The VP1 gene of EV71 isolate 410/4 (genotype B4) and EV71 isolate S2/86/1 (genotype B4) which have been cloned into pCR® Blunt Vector (Zero Blunt™ PCR Cloning Kit, Invitrogen) were provided by Prof. Mary Jane Cardosa, Universiti Malaysia Sarawak (UNIMAS). The VP1 gene of both isolates was amplified by polymerase chain reaction (PCR). A forward primer 5'-GAT
2.2 Detection of cell-free in vitro expression of VP1 protein
The Transcend™ Non-Radioactive Translation Detection Systems (Promega, U.S.A.) was used to detect the VP1 proteins synthesized in vitro. Biotinylated lysine residues are incorporated into nascent proteins during translation in a cell-free single-tube, coupled transcription/translation reaction for eukaryotic in vitro protein expression. After running SDS-PAGE and electroblotting, the biotinylated VP1 proteins can be visualised by binding to Streptavidin-Horseradish Peroxidase, followed by chemiluminescent detection.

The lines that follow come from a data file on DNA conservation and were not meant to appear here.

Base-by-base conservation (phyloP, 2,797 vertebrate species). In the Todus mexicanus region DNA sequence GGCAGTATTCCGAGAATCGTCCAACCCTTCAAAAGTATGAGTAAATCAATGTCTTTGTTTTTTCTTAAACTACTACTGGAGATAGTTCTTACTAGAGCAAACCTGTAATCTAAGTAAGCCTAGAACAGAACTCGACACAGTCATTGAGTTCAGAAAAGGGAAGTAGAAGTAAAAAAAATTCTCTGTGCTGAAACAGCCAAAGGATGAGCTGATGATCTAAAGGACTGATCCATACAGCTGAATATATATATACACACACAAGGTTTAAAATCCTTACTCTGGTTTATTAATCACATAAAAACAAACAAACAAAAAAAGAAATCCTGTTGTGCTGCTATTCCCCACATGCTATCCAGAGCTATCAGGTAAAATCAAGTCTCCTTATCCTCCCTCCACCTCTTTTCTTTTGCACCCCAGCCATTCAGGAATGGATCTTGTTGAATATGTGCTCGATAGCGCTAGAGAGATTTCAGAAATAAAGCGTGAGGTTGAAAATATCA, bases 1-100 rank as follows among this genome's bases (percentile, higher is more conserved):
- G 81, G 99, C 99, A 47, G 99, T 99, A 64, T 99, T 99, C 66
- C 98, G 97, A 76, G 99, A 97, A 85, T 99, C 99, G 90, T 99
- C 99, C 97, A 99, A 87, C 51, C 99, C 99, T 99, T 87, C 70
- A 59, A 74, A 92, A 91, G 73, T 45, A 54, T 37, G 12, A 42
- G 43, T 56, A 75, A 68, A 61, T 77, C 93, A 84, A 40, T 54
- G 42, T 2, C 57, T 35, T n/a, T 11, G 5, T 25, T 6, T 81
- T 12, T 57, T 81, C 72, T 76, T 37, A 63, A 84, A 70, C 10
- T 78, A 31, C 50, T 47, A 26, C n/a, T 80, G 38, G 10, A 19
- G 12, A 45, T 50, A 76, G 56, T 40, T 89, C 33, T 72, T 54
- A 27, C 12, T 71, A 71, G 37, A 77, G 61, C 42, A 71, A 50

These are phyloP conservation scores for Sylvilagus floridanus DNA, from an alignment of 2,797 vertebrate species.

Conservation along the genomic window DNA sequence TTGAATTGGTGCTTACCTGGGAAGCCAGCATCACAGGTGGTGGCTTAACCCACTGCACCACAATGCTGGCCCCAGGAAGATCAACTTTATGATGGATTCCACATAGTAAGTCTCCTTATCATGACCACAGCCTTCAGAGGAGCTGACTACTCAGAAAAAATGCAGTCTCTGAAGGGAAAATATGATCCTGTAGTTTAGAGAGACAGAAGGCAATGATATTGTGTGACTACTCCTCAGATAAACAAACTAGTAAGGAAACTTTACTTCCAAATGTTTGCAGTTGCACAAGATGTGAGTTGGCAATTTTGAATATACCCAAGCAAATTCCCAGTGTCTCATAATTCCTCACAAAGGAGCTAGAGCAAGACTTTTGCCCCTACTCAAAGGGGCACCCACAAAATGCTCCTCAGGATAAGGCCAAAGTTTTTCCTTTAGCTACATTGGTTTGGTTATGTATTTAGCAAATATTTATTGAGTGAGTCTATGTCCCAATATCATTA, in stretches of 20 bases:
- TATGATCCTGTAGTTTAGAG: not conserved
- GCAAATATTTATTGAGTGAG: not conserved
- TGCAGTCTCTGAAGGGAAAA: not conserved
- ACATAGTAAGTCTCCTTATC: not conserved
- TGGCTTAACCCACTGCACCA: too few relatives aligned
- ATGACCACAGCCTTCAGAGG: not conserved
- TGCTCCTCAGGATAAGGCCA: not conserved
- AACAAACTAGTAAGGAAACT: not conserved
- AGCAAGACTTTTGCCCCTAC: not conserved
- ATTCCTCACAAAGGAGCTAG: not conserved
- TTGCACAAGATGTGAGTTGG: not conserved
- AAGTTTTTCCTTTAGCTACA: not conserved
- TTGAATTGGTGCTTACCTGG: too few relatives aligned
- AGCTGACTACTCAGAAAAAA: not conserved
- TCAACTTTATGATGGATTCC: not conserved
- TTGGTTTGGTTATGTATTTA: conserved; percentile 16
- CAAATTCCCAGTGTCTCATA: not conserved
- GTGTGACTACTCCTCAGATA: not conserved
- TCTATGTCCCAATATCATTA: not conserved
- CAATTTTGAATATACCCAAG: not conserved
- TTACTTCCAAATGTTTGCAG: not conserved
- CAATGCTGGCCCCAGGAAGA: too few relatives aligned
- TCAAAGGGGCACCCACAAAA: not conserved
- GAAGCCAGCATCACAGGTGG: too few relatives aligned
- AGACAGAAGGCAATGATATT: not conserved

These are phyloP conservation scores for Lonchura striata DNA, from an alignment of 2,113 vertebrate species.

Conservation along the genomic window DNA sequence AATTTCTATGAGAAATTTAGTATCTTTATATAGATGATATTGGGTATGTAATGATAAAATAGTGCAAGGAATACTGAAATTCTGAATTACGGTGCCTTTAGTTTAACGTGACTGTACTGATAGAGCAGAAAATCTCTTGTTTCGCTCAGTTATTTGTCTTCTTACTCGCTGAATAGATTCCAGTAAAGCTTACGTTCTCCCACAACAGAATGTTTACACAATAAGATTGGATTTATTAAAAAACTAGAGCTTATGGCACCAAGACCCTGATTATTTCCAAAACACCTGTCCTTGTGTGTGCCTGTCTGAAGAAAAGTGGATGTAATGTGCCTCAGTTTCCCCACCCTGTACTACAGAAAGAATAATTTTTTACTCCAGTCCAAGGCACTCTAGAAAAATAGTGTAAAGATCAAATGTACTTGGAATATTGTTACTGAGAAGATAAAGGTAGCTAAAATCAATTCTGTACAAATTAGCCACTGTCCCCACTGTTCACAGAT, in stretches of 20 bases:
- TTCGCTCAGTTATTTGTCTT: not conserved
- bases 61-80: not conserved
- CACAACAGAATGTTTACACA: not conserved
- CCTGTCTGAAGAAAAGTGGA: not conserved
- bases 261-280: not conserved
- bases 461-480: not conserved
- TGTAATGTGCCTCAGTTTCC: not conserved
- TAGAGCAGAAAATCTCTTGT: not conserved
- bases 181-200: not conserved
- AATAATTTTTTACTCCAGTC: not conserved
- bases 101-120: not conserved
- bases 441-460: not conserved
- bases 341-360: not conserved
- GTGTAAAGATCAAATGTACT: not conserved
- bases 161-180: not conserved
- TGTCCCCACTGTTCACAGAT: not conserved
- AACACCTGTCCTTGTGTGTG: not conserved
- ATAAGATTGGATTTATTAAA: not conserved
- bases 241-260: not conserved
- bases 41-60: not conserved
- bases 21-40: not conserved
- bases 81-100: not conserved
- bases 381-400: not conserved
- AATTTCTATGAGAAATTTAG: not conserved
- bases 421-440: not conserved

2.3 In-vitro protein expression in eukaryotic cells
Vero cells (ATCC CCL-81) were cultured in RPMI 1640 with 10% fetal calf serum added until growth reach 80% confluence. Lipofectamine™ 2000 (Invitrogen) was used to transfect the DNA vaccine constructs following the manufacturer's instruction. The negative control experiment was performed using the backbone vector, pVAX1. The transfected cells were incubated at 37°C in a 5% CO2 incubator for 48 hours before detection of VP1 gene expression was carried out.
2.4 Detection of VP1 mRNA